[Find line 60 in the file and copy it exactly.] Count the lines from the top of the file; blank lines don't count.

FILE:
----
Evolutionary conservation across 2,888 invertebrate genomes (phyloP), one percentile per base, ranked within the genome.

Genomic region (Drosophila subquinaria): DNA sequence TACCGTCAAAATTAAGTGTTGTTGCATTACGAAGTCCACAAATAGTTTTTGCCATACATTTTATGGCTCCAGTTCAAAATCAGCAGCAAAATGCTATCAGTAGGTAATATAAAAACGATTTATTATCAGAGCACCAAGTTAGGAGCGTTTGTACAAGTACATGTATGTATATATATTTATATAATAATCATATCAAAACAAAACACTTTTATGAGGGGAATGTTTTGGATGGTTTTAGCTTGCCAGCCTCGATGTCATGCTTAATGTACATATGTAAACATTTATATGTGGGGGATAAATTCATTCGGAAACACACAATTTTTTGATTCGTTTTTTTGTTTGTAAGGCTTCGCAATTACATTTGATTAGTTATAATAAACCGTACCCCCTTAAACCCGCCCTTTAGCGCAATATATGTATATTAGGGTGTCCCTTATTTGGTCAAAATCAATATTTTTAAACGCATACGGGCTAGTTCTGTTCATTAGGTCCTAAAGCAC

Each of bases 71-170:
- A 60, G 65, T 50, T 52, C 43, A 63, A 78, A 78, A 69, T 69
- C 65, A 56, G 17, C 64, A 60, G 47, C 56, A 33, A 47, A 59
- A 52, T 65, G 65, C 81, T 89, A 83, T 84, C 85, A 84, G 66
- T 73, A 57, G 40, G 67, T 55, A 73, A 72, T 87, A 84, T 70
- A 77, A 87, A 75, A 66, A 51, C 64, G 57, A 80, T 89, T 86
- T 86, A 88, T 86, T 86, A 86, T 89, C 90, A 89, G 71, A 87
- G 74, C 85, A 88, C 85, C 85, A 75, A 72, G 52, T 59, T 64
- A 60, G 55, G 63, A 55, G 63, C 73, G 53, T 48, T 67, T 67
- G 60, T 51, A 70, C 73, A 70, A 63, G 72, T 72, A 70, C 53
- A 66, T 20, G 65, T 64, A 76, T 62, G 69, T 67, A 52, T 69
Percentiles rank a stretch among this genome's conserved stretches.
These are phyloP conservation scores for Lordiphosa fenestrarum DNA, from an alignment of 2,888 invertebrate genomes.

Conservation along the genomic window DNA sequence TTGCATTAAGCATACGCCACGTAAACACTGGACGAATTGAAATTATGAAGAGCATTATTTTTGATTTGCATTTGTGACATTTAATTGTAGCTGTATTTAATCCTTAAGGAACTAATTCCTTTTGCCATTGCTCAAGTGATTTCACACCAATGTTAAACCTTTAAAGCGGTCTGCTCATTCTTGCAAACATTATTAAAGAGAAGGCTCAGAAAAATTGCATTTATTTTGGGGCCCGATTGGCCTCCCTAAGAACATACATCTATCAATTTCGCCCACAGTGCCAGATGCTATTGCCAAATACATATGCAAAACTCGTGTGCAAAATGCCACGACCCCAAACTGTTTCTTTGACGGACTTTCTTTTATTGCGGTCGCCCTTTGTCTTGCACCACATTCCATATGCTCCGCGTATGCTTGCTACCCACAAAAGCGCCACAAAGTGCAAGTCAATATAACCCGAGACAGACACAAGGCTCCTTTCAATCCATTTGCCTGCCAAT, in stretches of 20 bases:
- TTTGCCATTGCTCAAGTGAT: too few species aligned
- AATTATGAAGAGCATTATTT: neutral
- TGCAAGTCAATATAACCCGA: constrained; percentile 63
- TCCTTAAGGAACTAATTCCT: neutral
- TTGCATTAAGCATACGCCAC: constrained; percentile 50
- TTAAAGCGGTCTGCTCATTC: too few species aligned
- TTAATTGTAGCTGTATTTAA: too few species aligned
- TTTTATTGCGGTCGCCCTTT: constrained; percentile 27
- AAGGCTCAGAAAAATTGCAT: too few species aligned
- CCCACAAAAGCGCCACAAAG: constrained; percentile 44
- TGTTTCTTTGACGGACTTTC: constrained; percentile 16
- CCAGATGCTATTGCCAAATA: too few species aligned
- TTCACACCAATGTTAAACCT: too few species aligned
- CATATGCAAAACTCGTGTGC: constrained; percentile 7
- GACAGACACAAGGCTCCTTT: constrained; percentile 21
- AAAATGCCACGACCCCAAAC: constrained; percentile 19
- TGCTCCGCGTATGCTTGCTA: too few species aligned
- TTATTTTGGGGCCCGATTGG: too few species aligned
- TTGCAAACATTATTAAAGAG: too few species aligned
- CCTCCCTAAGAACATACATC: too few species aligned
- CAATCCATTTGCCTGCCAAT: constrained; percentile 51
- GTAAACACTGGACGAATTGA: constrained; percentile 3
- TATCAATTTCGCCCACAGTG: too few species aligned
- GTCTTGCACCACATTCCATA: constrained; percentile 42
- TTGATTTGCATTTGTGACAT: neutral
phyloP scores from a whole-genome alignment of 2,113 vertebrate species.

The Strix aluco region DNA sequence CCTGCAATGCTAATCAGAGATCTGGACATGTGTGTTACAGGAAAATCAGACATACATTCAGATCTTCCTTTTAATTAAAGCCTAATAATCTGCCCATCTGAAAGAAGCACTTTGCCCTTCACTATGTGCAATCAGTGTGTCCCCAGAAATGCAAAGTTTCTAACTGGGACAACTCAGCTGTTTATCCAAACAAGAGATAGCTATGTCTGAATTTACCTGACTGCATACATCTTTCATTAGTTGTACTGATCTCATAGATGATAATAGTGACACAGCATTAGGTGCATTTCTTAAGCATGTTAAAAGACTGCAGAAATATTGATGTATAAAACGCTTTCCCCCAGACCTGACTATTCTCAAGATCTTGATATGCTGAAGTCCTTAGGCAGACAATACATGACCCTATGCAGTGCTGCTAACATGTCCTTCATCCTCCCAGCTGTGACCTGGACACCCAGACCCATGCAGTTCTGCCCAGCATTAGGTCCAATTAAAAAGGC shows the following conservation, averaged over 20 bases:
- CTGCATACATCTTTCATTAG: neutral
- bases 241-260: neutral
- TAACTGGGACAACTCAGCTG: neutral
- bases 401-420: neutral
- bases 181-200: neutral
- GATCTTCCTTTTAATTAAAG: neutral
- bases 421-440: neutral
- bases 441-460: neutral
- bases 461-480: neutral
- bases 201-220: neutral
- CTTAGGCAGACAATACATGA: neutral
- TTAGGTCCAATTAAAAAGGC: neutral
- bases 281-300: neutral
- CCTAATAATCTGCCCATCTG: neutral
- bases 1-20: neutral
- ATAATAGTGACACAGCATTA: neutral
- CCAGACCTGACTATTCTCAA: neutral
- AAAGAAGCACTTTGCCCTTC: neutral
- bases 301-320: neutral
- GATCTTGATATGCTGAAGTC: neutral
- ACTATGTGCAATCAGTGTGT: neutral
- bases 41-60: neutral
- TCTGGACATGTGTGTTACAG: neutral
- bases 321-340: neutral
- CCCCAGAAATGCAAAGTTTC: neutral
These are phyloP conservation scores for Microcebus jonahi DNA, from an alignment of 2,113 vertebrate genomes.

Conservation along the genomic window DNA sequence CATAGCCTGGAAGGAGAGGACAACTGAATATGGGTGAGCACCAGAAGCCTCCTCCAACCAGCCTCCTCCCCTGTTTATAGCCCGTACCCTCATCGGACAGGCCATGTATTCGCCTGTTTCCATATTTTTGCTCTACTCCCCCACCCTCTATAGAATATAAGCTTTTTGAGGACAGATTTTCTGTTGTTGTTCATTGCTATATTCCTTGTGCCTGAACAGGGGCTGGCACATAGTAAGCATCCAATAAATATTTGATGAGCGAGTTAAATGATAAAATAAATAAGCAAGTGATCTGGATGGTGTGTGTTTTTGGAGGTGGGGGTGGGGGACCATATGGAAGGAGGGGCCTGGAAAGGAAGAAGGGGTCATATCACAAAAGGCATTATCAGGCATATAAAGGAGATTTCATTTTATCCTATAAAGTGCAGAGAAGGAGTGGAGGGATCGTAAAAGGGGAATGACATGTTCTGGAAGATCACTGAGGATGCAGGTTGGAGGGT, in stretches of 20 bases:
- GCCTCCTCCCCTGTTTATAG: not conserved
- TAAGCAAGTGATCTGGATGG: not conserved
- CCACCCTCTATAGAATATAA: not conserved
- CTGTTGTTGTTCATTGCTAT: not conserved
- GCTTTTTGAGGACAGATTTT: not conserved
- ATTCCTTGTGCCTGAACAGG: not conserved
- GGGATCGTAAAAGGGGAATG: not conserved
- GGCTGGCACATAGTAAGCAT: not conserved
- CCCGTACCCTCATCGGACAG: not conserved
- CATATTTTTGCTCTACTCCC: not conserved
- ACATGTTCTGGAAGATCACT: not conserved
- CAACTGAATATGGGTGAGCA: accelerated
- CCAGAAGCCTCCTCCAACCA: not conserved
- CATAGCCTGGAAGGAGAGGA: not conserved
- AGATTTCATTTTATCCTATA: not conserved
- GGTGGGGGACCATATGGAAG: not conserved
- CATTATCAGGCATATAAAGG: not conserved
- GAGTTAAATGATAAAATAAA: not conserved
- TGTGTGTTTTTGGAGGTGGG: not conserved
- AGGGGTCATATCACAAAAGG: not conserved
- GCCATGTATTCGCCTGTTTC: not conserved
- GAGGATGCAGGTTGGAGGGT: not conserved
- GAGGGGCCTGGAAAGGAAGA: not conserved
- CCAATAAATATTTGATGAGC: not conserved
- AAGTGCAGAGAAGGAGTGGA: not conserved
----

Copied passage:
- CCAGACCTGACTATTCTCAA: neutral